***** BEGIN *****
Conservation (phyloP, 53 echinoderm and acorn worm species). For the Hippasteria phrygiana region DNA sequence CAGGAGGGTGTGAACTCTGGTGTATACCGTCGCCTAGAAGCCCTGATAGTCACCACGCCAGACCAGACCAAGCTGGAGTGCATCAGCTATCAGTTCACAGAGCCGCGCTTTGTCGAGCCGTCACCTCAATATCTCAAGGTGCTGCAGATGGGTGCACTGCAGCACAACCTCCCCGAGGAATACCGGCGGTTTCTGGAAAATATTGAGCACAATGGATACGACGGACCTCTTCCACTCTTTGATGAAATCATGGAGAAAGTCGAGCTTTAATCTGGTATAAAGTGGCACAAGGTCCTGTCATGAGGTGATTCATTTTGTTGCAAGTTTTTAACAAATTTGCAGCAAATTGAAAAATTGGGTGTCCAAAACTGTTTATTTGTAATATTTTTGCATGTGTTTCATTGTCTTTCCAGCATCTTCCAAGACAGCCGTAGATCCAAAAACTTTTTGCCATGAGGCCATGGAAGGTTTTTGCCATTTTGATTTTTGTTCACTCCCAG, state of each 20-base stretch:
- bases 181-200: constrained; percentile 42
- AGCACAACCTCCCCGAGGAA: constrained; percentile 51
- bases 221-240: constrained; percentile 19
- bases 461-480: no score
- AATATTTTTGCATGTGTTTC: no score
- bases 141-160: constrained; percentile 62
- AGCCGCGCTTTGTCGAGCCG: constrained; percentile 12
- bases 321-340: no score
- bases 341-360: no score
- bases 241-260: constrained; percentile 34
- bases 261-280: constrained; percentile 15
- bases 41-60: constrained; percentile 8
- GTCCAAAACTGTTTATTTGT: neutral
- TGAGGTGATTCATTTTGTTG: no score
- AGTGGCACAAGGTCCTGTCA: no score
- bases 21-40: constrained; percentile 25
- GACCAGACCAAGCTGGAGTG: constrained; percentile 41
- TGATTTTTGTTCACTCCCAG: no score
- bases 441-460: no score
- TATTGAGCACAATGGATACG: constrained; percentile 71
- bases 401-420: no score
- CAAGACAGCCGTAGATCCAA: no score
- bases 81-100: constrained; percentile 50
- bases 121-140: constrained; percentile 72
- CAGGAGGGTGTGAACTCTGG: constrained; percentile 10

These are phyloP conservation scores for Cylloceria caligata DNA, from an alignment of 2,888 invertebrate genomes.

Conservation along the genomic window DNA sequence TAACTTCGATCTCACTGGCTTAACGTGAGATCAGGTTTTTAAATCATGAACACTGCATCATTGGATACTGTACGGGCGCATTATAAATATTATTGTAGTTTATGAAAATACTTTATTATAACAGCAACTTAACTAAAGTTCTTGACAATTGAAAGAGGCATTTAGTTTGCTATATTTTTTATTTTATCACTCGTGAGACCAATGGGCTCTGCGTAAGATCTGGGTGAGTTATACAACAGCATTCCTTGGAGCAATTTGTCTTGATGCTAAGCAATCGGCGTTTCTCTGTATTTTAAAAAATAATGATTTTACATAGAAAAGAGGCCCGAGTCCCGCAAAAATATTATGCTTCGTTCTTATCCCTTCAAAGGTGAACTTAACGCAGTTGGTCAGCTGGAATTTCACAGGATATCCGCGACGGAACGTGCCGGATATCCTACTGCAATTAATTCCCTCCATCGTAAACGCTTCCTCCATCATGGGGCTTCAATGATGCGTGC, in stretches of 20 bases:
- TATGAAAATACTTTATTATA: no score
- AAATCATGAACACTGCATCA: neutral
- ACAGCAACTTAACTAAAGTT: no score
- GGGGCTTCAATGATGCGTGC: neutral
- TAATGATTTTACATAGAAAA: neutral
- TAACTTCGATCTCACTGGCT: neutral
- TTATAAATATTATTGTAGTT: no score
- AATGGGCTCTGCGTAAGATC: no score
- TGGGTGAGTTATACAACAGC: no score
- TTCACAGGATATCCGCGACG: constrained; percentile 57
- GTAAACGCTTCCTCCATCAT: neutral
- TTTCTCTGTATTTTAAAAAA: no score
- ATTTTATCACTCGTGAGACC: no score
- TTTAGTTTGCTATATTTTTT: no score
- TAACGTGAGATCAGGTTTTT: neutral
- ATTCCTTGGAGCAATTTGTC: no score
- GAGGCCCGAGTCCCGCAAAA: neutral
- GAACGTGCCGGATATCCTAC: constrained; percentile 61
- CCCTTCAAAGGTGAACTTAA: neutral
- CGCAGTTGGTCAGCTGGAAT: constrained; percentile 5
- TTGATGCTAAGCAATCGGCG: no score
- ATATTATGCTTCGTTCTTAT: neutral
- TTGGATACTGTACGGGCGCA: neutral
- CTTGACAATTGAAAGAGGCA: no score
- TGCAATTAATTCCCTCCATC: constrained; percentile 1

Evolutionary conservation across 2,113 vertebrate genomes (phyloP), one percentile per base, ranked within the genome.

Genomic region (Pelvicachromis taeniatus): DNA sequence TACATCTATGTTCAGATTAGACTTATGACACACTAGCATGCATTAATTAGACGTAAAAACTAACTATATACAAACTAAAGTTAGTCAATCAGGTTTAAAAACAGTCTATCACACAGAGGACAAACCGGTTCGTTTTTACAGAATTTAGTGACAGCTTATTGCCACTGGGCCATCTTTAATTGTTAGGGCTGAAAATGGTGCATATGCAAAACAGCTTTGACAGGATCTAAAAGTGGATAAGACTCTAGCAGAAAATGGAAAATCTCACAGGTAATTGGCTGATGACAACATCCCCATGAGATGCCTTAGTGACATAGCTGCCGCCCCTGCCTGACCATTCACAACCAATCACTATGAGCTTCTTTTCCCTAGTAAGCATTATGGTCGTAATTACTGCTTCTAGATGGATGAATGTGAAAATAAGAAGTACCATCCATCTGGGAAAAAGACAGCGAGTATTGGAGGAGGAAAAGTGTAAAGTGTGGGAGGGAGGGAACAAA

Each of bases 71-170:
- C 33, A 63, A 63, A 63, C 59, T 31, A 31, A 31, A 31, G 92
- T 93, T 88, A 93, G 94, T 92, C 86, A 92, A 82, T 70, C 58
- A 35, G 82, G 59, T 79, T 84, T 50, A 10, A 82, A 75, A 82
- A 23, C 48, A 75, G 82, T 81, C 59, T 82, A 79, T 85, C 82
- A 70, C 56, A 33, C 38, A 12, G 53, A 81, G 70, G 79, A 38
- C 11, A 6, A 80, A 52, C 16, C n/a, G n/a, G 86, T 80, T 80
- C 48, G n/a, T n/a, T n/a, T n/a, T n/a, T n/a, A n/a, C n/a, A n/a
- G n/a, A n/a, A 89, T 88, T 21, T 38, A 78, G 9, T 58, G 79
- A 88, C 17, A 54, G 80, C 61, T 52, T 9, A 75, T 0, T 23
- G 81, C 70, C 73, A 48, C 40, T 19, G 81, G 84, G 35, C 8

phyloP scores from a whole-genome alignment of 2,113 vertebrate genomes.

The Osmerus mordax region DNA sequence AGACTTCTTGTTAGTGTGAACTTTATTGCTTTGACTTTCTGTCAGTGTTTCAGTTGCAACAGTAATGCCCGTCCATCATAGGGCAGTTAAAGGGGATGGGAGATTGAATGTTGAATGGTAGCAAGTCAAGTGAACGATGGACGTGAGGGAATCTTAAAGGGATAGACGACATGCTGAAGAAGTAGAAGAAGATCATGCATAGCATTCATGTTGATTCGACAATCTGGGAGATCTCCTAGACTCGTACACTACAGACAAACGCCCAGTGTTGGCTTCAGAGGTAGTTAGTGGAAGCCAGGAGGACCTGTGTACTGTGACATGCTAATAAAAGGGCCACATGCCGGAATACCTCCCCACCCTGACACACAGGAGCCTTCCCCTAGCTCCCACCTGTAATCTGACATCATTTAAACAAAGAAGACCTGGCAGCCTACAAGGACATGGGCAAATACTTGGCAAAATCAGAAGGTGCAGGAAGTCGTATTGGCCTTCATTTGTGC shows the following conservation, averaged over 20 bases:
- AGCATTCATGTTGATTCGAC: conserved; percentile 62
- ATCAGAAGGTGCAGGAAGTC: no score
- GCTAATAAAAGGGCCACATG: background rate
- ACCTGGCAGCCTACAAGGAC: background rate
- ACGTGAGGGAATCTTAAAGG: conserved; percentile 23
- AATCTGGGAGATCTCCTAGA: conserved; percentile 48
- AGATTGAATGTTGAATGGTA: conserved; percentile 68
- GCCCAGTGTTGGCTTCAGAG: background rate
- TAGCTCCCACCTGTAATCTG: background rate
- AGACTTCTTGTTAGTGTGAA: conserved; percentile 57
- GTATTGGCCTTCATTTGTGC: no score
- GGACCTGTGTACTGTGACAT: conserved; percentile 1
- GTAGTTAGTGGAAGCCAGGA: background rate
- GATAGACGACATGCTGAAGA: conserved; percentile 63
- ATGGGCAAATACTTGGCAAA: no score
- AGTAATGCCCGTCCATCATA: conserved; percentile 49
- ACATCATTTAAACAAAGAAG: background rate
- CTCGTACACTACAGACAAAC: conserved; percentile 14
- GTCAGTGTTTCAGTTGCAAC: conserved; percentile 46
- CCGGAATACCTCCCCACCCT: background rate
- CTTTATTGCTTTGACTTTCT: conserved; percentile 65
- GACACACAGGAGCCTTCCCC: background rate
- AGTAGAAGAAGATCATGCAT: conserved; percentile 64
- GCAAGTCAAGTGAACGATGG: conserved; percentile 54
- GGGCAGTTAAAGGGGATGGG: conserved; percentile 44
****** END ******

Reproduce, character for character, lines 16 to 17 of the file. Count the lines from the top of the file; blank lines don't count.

- AGTGGCACAAGGTCCTGTCA: no score
- bases 21-40: constrained; percentile 25